However the morality of the times was more of a spoken creed than an actuallity. The gentility by day and bestiality of base passion by night there where many Dr Jeckles and Mr Hydes, the idea of vampires was bassed on the depraved acivities of Byron who was said to "suck the very life blood" out of the young laides who more than willingly suplicated themselves to his uncontrolable base passions. However the activities of the "reserectionists" and "anatomists" had given rise to a tribal fear that the feral science of electromagnatisum would unlease monsters from the dead and Dr Frankestien was just one notable work. But science had a more positive litery side through the likes of H.G.Wells.

Saddly though some applications of science where at best perverse and still haunt us today. At UCL the wheel Jerremy Bentham out of his box to over see the workings of the University. But few remember his solution to crime (The Panopticon) which would make the likes of Gitmo seam tame.

Belive me when I say by todays standard they where "R'ht peculier 'himes" in general and Harrowgate and other spar towns where just Oh so much more wierd.

Clive RobinsonJanuary 30, 2010 11:29 PM

Sorry, I forgot to put in my earlier post about "enlightend Victorian Gentelmen", the main point.

They often payed to have displays put on in public places to spread the enlightenment (as they saw it as individuals).

The fashion appears to have started (along with Xmass trees) by Albert Consort of Queen Victoria who gave us amongst other things the museums in South Kensington London. One of which was the "Great Exhibition" that gave us "The Crystal Palace" which was later moved to a hill and parkland in South East London which became known as Crystal Palace. Where you will also find other Victoriana including a collection of dinosors (all incorrect) that where as one enlightaned Victorian saw them.

So "educational displays" all be it somewhat fanciful where quite common in Victorian Parks, most where tempory or removed but some still remain.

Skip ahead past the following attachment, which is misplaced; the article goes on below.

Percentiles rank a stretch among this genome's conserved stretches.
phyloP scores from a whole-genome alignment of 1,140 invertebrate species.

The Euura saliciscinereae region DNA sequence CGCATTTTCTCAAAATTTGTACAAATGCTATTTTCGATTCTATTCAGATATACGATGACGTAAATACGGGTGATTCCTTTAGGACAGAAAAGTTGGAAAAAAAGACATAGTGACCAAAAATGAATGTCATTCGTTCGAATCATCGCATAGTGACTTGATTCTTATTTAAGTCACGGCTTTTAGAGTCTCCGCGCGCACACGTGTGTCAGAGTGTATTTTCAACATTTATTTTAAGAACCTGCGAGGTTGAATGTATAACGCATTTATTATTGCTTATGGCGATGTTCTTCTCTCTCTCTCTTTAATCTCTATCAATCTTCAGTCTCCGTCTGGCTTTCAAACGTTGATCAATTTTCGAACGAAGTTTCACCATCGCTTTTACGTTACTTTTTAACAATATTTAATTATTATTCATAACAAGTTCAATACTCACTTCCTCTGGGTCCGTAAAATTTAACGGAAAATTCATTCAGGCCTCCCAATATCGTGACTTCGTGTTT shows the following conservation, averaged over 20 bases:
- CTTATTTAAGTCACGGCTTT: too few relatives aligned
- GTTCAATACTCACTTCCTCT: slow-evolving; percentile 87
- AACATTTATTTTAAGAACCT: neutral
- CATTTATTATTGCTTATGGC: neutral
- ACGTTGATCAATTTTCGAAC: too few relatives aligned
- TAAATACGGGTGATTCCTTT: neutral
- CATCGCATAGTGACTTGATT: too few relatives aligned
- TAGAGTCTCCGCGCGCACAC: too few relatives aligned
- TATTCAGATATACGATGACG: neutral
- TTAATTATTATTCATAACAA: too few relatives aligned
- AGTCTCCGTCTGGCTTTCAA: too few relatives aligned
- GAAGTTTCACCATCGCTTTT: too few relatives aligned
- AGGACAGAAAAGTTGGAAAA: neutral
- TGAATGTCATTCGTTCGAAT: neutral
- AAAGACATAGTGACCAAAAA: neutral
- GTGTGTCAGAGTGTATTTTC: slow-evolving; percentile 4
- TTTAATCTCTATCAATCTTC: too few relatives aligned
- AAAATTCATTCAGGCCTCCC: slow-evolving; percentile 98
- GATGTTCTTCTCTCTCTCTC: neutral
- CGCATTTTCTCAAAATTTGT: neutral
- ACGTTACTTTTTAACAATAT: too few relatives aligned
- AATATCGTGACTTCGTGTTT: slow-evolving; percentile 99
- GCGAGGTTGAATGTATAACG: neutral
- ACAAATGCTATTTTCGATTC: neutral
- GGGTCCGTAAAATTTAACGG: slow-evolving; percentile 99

And this idea for "Great Exhibitions" was not unique to Britain they where happening all over the world. A look at the history of "Ferris Wheels" will show equaly as well what was happening at "World Trade Expositions".

I also forgot to mention one Jules Vern in amongst the enlightend authors of the period who put the ideas of science into their work and where in many ways the start of popular SciFi in the English Speaking world. Oh and the odd man of science who went the other way such as "Lewis Carol" (AKA Charles Lutwidge Dodgson, Logician, Mathmatician, Christ Church Oxford don and inventor of Proportional Representation).

And there also were hidden away ladies of learning as well such as Ada (King nee Byron), Countess of Lovelace the only legitimate daughter of Lord Byron (the afor mentioned Mad Bad and Dangerous to know model for vampires). Friend and corespondant and confidant to Charles Babbage of Difference Engine fame/noteriaty, (who had a significant run in with the orginal Peeler
/Policeman).

I hope this tiny view of the Victorian era puts the picture in a contempary setting and explains it a bit in amongst all the other Victorian "wierdness".

ytFebruary 1, 2010 5:51 AM

@Clive Robinson: are you by any chance from northern England or Scotland?

Also, you might enjoy this blog consisting of archival newspaper articles from the 19th and early 20th century (although it primarily focuses on American newspapers): http://mrparallel.wordpress.com/

Clive RobinsonFebruary 1, 2010 7:54 AM

@ yt,

"are you by any chance from northern England or Scotland?"

Technically or by accident of where I was born I'm from what was once farming country in southern England. My ancesters and some of my relatives are from North of the border. And in the mix is the blood of Londern lightermen and some Austrians/Germans.

However some on meeting me think I've swaped a few genes with a giant redwood ;)

And on good days others think a bear only having a mildly bad hair day 8)

Bryan FeirFebruary 1, 2010 11:44 AM

@Clive Robinson:

Assuming you mean 'phlegmatic' for the bad head cold feeling, it's not really a new word as such... though it had certainly fallen into disuse as the old four humours theory of medicine and temperaments fell into disrepute. Phlegmatic ranks right up there with words like sanguine, melancholic, choleric, bilious...